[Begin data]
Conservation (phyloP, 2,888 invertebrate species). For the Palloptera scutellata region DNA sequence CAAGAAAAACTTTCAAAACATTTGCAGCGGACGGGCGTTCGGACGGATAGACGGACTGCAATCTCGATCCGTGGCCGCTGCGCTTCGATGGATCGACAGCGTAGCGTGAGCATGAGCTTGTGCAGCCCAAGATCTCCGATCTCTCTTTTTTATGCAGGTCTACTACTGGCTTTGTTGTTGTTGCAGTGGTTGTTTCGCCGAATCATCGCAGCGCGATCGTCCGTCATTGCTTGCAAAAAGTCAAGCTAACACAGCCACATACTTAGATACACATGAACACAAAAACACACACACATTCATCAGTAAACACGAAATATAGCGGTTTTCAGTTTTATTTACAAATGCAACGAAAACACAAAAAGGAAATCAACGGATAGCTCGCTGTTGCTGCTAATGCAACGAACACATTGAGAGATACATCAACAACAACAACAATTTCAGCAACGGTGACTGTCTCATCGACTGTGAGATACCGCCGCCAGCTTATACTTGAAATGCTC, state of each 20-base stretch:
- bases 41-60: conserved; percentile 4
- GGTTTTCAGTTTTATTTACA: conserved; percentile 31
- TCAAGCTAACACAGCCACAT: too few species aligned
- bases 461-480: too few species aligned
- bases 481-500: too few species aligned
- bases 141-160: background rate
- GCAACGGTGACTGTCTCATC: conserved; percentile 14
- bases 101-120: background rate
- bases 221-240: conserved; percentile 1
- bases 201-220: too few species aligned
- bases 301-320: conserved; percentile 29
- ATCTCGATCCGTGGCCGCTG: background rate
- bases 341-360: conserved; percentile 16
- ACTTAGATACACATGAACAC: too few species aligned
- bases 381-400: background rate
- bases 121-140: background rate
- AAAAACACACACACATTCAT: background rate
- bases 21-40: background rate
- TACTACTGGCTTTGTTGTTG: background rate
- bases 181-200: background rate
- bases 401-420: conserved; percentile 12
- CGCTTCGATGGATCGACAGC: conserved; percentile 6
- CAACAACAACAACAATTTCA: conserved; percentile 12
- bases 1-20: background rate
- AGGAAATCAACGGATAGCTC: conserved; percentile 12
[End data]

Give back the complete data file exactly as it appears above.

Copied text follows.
Conservation (phyloP, 2,888 invertebrate species). For the Palloptera scutellata region DNA sequence CAAGAAAAACTTTCAAAACATTTGCAGCGGACGGGCGTTCGGACGGATAGACGGACTGCAATCTCGATCCGTGGCCGCTGCGCTTCGATGGATCGACAGCGTAGCGTGAGCATGAGCTTGTGCAGCCCAAGATCTCCGATCTCTCTTTTTTATGCAGGTCTACTACTGGCTTTGTTGTTGTTGCAGTGGTTGTTTCGCCGAATCATCGCAGCGCGATCGTCCGTCATTGCTTGCAAAAAGTCAAGCTAACACAGCCACATACTTAGATACACATGAACACAAAAACACACACACATTCATCAGTAAACACGAAATATAGCGGTTTTCAGTTTTATTTACAAATGCAACGAAAACACAAAAAGGAAATCAACGGATAGCTCGCTGTTGCTGCTAATGCAACGAACACATTGAGAGATACATCAACAACAACAACAATTTCAGCAACGGTGACTGTCTCATCGACTGTGAGATACCGCCGCCAGCTTATACTTGAAATGCTC, state of each 20-base stretch:
- bases 41-60: conserved; percentile 4
- GGTTTTCAGTTTTATTTACA: conserved; percentile 31
- TCAAGCTAACACAGCCACAT: too few species aligned
- bases 461-480: too few species aligned
- bases 481-500: too few species aligned
- bases 141-160: background rate
- GCAACGGTGACTGTCTCATC: conserved; percentile 14
- bases 101-120: background rate
- bases 221-240: conserved; percentile 1
- bases 201-220: too few species aligned
- bases 301-320: conserved; percentile 29
- ATCTCGATCCGTGGCCGCTG: background rate
- bases 341-360: conserved; percentile 16
- ACTTAGATACACATGAACAC: too few species aligned
- bases 381-400: background rate
- bases 121-140: background rate
- AAAAACACACACACATTCAT: background rate
- bases 21-40: background rate
- TACTACTGGCTTTGTTGTTG: background rate
- bases 181-200: background rate
- bases 401-420: conserved; percentile 12
- CGCTTCGATGGATCGACAGC: conserved; percentile 6
- CAACAACAACAACAATTTCA: conserved; percentile 12
- bases 1-20: background rate
- AGGAAATCAACGGATAGCTC: conserved; percentile 12